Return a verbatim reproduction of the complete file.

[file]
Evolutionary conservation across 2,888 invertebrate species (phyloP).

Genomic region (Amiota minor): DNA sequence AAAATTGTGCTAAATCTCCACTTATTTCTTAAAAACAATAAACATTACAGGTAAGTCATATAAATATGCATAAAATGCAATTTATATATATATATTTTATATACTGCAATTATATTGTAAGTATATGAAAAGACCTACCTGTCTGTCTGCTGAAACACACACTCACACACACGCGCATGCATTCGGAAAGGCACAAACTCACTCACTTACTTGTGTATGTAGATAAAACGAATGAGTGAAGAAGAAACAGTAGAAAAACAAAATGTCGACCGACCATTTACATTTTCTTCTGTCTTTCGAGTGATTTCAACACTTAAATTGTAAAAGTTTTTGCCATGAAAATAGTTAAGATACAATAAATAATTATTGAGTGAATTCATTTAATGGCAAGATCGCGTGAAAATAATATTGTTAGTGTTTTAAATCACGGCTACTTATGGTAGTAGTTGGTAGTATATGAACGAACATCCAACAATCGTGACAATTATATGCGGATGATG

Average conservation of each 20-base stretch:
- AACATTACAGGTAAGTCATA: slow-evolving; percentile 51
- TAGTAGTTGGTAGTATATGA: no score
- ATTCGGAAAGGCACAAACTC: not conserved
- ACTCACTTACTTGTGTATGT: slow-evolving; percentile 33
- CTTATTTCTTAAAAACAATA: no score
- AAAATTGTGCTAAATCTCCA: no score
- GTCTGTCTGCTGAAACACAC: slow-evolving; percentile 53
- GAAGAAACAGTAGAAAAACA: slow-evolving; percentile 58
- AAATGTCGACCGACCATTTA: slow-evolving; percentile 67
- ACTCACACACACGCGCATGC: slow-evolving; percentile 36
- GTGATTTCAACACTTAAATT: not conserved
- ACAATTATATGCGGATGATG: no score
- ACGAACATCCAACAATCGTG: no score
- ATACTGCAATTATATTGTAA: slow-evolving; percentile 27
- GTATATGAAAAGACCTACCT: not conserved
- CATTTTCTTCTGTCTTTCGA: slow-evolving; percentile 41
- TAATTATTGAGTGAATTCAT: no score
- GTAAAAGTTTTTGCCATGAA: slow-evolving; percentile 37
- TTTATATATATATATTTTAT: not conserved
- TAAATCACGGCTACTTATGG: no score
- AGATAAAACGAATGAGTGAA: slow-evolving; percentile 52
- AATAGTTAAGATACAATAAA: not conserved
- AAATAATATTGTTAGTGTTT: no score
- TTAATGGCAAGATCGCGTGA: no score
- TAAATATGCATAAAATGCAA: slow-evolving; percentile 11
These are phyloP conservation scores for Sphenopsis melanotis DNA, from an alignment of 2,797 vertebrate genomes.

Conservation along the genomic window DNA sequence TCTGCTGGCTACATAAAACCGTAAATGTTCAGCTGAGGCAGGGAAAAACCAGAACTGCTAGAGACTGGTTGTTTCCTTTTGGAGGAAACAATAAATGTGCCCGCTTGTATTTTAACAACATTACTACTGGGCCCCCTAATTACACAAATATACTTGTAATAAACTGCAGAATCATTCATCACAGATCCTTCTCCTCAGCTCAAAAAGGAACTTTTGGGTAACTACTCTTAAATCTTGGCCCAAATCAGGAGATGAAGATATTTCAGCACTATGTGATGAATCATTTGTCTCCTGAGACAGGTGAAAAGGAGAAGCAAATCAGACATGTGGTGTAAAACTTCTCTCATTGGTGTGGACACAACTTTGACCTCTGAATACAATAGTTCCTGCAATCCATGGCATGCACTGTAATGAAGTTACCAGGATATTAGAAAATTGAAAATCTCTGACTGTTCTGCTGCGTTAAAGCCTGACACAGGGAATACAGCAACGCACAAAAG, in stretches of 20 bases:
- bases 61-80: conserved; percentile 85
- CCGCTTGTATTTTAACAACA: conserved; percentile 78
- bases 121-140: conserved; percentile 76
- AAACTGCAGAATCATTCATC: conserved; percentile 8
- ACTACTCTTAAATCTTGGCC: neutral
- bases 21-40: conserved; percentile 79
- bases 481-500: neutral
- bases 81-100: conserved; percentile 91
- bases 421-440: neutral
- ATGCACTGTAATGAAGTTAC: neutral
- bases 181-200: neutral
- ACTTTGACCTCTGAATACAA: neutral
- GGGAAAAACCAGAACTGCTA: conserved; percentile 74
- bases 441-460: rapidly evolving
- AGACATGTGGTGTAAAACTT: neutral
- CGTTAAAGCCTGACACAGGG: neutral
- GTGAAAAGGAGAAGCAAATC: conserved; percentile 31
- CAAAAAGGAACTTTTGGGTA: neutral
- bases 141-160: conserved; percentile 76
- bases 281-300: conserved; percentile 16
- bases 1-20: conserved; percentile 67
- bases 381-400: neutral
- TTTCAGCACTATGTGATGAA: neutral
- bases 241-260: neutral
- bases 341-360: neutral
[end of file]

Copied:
Evolutionary conservation across 2,888 invertebrate species (phyloP).

Genomic region (Amiota minor): DNA sequence AAAATTGTGCTAAATCTCCACTTATTTCTTAAAAACAATAAACATTACAGGTAAGTCATATAAATATGCATAAAATGCAATTTATATATATATATTTTATATACTGCAATTATATTGTAAGTATATGAAAAGACCTACCTGTCTGTCTGCTGAAACACACACTCACACACACGCGCATGCATTCGGAAAGGCACAAACTCACTCACTTACTTGTGTATGTAGATAAAACGAATGAGTGAAGAAGAAACAGTAGAAAAACAAAATGTCGACCGACCATTTACATTTTCTTCTGTCTTTCGAGTGATTTCAACACTTAAATTGTAAAAGTTTTTGCCATGAAAATAGTTAAGATACAATAAATAATTATTGAGTGAATTCATTTAATGGCAAGATCGCGTGAAAATAATATTGTTAGTGTTTTAAATCACGGCTACTTATGGTAGTAGTTGGTAGTATATGAACGAACATCCAACAATCGTGACAATTATATGCGGATGATG

Average conservation of each 20-base stretch:
- AACATTACAGGTAAGTCATA: slow-evolving; percentile 51
- TAGTAGTTGGTAGTATATGA: no score
- ATTCGGAAAGGCACAAACTC: not conserved
- ACTCACTTACTTGTGTATGT: slow-evolving; percentile 33
- CTTATTTCTTAAAAACAATA: no score
- AAAATTGTGCTAAATCTCCA: no score
- GTCTGTCTGCTGAAACACAC: slow-evolving; percentile 53
- GAAGAAACAGTAGAAAAACA: slow-evolving; percentile 58
- AAATGTCGACCGACCATTTA: slow-evolving; percentile 67
- ACTCACACACACGCGCATGC: slow-evolving; percentile 36
- GTGATTTCAACACTTAAATT: not conserved
- ACAATTATATGCGGATGATG: no score
- ACGAACATCCAACAATCGTG: no score
- ATACTGCAATTATATTGTAA: slow-evolving; percentile 27
- GTATATGAAAAGACCTACCT: not conserved
- CATTTTCTTCTGTCTTTCGA: slow-evolving; percentile 41
- TAATTATTGAGTGAATTCAT: no score
- GTAAAAGTTTTTGCCATGAA: slow-evolving; percentile 37
- TTTATATATATATATTTTAT: not conserved
- TAAATCACGGCTACTTATGG: no score
- AGATAAAACGAATGAGTGAA: slow-evolving; percentile 52
- AATAGTTAAGATACAATAAA: not conserved
- AAATAATATTGTTAGTGTTT: no score
- TTAATGGCAAGATCGCGTGA: no score
- TAAATATGCATAAAATGCAA: slow-evolving; percentile 11
These are phyloP conservation scores for Sphenopsis melanotis DNA, from an alignment of 2,797 vertebrate genomes.

Conservation along the genomic window DNA sequence TCTGCTGGCTACATAAAACCGTAAATGTTCAGCTGAGGCAGGGAAAAACCAGAACTGCTAGAGACTGGTTGTTTCCTTTTGGAGGAAACAATAAATGTGCCCGCTTGTATTTTAACAACATTACTACTGGGCCCCCTAATTACACAAATATACTTGTAATAAACTGCAGAATCATTCATCACAGATCCTTCTCCTCAGCTCAAAAAGGAACTTTTGGGTAACTACTCTTAAATCTTGGCCCAAATCAGGAGATGAAGATATTTCAGCACTATGTGATGAATCATTTGTCTCCTGAGACAGGTGAAAAGGAGAAGCAAATCAGACATGTGGTGTAAAACTTCTCTCATTGGTGTGGACACAACTTTGACCTCTGAATACAATAGTTCCTGCAATCCATGGCATGCACTGTAATGAAGTTACCAGGATATTAGAAAATTGAAAATCTCTGACTGTTCTGCTGCGTTAAAGCCTGACACAGGGAATACAGCAACGCACAAAAG, in stretches of 20 bases:
- bases 61-80: conserved; percentile 85
- CCGCTTGTATTTTAACAACA: conserved; percentile 78
- bases 121-140: conserved; percentile 76
- AAACTGCAGAATCATTCATC: conserved; percentile 8
- ACTACTCTTAAATCTTGGCC: neutral
- bases 21-40: conserved; percentile 79
- bases 481-500: neutral
- bases 81-100: conserved; percentile 91
- bases 421-440: neutral
- ATGCACTGTAATGAAGTTAC: neutral
- bases 181-200: neutral
- ACTTTGACCTCTGAATACAA: neutral
- GGGAAAAACCAGAACTGCTA: conserved; percentile 74
- bases 441-460: rapidly evolving
- AGACATGTGGTGTAAAACTT: neutral
- CGTTAAAGCCTGACACAGGG: neutral
- GTGAAAAGGAGAAGCAAATC: conserved; percentile 31
- CAAAAAGGAACTTTTGGGTA: neutral
- bases 141-160: conserved; percentile 76
- bases 281-300: conserved; percentile 16
- bases 1-20: conserved; percentile 67
- bases 381-400: neutral
- TTTCAGCACTATGTGATGAA: neutral
- bases 241-260: neutral
- bases 341-360: neutral